The rpcgen utility is a tool that generates C code to implement an RPC protocol. The input to rpcgen is a language similar to C known as RPC Language (Remote Procedure Call Language).
The rpcgen utility is normally used as in the first synopsis where it takes an input file and generates three output files. If the infile is named proto.x, then rpcgen generates a header in proto.h, XDR routines in proto_xdr.c, server-side stubs in proto_svc.c, and client-side stubs in proto_clnt.c. With the -T option, it also generates the RPC dispatch table in proto_tbl.i.
rpcgen can also generate sample client and server files that can be customized to suit a particular application. The -Sc, -Ss, and -Sm options generate sample client, server and makefile, respectively. The -a option generates all files, including sample files. If the infile is proto.x, then the client side sample file is written to proto_client.c, the server side sample file to proto_server.c and the sample makefile to makefile.proto.
The server created can be started both by the port monitors (for example, inetd or listen) or by itself. When it is started by a port monitor, it creates servers only for the transport for which the file descriptor 0 was passed. The name of the transport must be specified by setting up the environment variable PM_TRANSPORT. When the server generated by rpcgen is executed, it creates server handles for all the transports specified in the NETPATH environment variable, or if it is unset, it creates server handles for all the visible transports from the /etc/netconfig file. Note: the transports are chosen at run time and not at compile time. When the server is self-started, it backgrounds itself by default. A special define symbol RPC_SVC_FG can be used to run the server process in foreground.
The second synopsis provides special features which allow for the creation of more sophisticated RPC servers. These features include support for user-provided #defines and RPC dispatch tables. The entries in the RPC dispatch table contain:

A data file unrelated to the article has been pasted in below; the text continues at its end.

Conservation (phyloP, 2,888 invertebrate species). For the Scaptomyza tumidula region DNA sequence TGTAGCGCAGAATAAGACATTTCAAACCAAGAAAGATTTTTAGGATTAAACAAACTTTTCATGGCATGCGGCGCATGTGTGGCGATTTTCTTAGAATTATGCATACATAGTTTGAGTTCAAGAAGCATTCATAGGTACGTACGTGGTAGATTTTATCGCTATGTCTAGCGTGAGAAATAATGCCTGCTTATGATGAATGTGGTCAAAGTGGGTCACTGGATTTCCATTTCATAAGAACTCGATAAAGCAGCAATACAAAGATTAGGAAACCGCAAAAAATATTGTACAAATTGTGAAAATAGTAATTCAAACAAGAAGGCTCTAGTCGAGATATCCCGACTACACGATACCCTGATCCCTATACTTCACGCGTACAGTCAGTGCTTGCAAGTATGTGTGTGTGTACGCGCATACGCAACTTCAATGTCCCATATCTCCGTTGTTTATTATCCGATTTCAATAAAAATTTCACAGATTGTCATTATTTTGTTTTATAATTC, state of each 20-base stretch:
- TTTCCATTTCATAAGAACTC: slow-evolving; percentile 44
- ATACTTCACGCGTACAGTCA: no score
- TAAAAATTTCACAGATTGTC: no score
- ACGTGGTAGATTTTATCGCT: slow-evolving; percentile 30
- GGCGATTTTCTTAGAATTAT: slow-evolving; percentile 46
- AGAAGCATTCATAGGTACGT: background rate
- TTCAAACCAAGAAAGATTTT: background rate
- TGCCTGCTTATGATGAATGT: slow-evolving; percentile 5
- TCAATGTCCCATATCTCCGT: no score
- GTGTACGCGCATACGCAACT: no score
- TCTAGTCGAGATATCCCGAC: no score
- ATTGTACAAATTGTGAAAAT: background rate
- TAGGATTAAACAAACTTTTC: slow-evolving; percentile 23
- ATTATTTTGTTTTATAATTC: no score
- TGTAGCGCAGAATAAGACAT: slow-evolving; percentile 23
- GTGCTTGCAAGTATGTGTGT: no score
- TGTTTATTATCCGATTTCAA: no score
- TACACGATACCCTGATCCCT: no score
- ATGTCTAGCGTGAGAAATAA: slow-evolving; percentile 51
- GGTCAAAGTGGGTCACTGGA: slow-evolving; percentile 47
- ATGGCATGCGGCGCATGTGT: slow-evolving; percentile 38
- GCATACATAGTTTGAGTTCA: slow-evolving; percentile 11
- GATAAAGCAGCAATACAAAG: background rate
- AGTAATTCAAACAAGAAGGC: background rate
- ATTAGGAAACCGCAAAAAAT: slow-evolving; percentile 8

pointers to the service routine corresponding to that procedure
a pointer to the input and output arguments
the size of these routines
A server can use the dispatch table to check authorization and then to execute the service routine. A client library may use the dispatch table to deal with the details of storage management and XDR data conversion.
The other three synopses shown above are used when one does not want to generate all the output files, but only a particular one. See the EXAMPLES section below for examples of rpcgen usage. When rpcgen is executed with the -s option, it creates servers for that particular class of transports. When executed with the -n option, it creates a server for the transport specified by netid. If infile is not specified, rpcgen accepts the standard input.
All the options mentioned in the second synopsis can be used with the other three synopses, but the changes will be made only to the specified output file.
The C preprocessor cc -E is run on the input file before it is actually interpreted by rpcgen. For each type of output file, rpcgen defines a special preprocessor symbol for use by the rpcgen programmer:
defined when compiling into headers
defined when compiling into XDR routines
defined when compiling into server-side stubs
defined when compiling into client-side stubs
defined when compiling into RPC dispatch tables
Any line beginning with ``%'' is passed directly into the output file, uninterpreted by rpcgen, except that the leading ``%” is stripped off. To specify the path name of the C preprocessor, use the -Y flag.
For every data type referred to in infile, rpcgen assumes that there exists a routine with the string xdr_ prepended to the name of the data type. If this routine does not exist in the RPC/XDR library, it must be provided. Providing an undefined data type allows customization of XDR routines.
The following options are supported:
Generates all files, including sample files.
Enables the Automatic MT mode in the server main program. In this mode, the RPC library automatically creates threads to service client requests. This option generates multithread-safe stubs by implicitly turning on the -M option. Server multithreading modes and parameters can be set using the rpc_control(3NSL) call. rpcgen generated code does not change the default values for the Automatic MT mode.
Backward compatibility mode. Generates transport-specific RPC code for older versions of the operating system.
Compiles into XDR routines.
Generates header and stub files which can be used with ANSI C compilers. Headers generated with this flag can also be used with C++ programs.
Defines a symbol name. Equivalent to the #define directive in the source. If no value is given, value is defined as 1. This option may be specified more than once.